In the fog-shrouded autumn of 1873 a man dies violently while searching a burial chamber on the outskirts of the city of Salisbury. At the same time Tom Ansell, a young lawyer, arrives from London to receive a manuscript from one of the Cathedral Canons.
Felix Slater wants the compromising memoirs of his late father to be locked away until after his own death. But Slater's death comes much sooner than expected, and it is Tom who discovers the clergyman's body and comes under suspicion for his murder. The manuscript has disappeared. To clear himself, Tom must go in search of the real culprit.
©2009 Philip Gooden; (P)2009 Oakhill Publishing Ltd
"The witty narrative, laced with puns and word play so popular with this period,makes this an enjoayble racy tale." (Sunday Telegraph)
Glued to a story, but could also be knitting , unknitting, cooking, drawing cats or doing Chinese Calligraphy and learning a language or try
I am sorry that i could not get into this story and found it stiff and very Victorian in flavour. The atmosphere was well evoked of fog and oddly behaved characters but it all seemed so wooden.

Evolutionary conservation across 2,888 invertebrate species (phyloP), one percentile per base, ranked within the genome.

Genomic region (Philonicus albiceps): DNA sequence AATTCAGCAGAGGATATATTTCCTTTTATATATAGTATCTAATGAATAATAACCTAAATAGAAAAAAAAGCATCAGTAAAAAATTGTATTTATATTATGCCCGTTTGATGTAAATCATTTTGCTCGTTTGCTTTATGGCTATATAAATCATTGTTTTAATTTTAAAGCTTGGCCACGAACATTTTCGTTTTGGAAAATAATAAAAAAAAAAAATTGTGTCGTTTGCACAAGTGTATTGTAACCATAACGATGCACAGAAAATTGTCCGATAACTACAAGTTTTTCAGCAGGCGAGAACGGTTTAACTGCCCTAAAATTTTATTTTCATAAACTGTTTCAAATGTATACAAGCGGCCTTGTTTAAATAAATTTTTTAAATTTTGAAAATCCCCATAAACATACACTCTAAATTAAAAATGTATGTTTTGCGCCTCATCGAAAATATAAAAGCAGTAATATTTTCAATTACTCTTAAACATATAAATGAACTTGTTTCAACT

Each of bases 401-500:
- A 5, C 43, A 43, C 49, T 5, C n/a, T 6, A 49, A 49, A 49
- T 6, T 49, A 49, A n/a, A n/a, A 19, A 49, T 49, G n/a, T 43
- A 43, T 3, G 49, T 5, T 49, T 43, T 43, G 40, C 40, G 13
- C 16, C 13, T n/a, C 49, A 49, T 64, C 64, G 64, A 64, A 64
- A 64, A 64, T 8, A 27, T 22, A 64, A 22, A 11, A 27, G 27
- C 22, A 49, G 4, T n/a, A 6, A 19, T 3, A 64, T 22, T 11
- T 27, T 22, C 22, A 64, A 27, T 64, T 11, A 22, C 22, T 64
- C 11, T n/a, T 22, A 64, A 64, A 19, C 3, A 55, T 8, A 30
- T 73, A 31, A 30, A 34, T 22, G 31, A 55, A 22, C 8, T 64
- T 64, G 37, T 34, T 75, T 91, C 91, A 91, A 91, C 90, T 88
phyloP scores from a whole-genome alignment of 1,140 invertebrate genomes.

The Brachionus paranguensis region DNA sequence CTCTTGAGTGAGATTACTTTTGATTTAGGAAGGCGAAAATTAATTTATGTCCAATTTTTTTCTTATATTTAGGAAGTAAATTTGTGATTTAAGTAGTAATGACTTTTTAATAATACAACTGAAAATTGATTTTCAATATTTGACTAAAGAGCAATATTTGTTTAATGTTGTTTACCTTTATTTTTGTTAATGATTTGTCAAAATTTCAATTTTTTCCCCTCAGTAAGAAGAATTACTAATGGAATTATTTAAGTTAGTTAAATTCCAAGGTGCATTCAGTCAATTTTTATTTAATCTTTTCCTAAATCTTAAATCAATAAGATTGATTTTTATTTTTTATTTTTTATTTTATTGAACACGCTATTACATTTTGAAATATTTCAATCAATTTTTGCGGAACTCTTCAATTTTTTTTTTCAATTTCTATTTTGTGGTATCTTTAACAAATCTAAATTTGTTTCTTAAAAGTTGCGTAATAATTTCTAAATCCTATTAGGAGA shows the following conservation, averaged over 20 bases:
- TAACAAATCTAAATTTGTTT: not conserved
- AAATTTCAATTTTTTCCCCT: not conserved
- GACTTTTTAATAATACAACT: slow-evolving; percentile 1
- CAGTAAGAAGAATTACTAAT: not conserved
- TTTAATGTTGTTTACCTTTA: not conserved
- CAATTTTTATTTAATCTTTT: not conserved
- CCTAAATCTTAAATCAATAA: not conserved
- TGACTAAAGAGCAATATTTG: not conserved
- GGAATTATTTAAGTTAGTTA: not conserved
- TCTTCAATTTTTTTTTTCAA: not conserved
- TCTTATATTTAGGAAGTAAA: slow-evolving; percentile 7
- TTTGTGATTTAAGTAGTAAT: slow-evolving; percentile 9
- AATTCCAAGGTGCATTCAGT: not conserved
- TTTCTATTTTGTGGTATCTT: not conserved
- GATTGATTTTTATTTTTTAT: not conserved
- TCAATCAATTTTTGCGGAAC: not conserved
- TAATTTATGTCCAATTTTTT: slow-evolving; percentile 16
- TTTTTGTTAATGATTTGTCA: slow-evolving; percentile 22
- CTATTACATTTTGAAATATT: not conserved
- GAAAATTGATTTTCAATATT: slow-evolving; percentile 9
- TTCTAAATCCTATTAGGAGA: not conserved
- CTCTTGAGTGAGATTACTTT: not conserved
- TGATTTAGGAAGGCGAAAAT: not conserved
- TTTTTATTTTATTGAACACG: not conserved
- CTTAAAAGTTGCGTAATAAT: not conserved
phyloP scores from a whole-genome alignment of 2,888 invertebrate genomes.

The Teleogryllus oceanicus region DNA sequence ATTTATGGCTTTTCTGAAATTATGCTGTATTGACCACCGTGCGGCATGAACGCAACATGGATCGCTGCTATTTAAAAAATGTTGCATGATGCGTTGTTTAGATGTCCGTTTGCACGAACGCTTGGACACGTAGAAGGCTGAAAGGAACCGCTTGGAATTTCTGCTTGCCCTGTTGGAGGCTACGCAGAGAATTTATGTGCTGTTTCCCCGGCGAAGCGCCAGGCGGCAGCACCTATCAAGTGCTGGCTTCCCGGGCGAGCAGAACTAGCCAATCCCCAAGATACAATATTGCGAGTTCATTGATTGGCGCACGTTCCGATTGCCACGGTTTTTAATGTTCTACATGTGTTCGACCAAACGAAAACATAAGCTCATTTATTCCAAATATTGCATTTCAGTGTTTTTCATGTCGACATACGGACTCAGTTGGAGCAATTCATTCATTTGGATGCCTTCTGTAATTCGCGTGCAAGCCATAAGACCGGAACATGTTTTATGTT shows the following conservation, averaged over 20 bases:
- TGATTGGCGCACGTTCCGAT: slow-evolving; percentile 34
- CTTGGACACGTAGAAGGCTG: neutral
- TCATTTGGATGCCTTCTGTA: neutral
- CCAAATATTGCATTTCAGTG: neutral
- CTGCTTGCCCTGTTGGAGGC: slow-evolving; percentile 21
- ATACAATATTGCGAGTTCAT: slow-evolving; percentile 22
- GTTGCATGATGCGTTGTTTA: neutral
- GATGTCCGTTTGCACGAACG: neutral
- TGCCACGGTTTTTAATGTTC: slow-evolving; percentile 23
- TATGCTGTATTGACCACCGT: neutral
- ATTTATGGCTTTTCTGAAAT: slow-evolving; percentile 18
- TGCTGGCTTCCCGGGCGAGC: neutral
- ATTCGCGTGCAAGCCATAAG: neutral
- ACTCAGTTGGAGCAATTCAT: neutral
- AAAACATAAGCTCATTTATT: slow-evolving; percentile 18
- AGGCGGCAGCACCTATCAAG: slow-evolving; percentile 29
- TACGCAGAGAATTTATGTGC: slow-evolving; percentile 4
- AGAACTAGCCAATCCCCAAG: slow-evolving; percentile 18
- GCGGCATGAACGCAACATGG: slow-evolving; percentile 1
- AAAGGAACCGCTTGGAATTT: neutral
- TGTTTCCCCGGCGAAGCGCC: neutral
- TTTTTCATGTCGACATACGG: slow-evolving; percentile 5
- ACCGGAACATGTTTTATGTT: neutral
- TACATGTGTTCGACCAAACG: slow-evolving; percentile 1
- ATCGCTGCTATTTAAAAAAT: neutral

In conclusion it was sadly uninteresting and difficult to become involved in the characters and the story.
"clever, better than average Victorian mystery"
-the kind in which setting and atmosphere are as important as plot. Very well narrated - Bruce voices the tale almost tongue-in-cheek. If Trollope had turned his hand to mystery, it might have turned out like this novel-- Set in a Cathedral town, it's sprinkled with late Victorian gentlemen turning their hands to natural science, ambitious clerics, dissolute gentry hanging on to the trappings of an earlier time, and a villain Thomas Hardy could have sketched.
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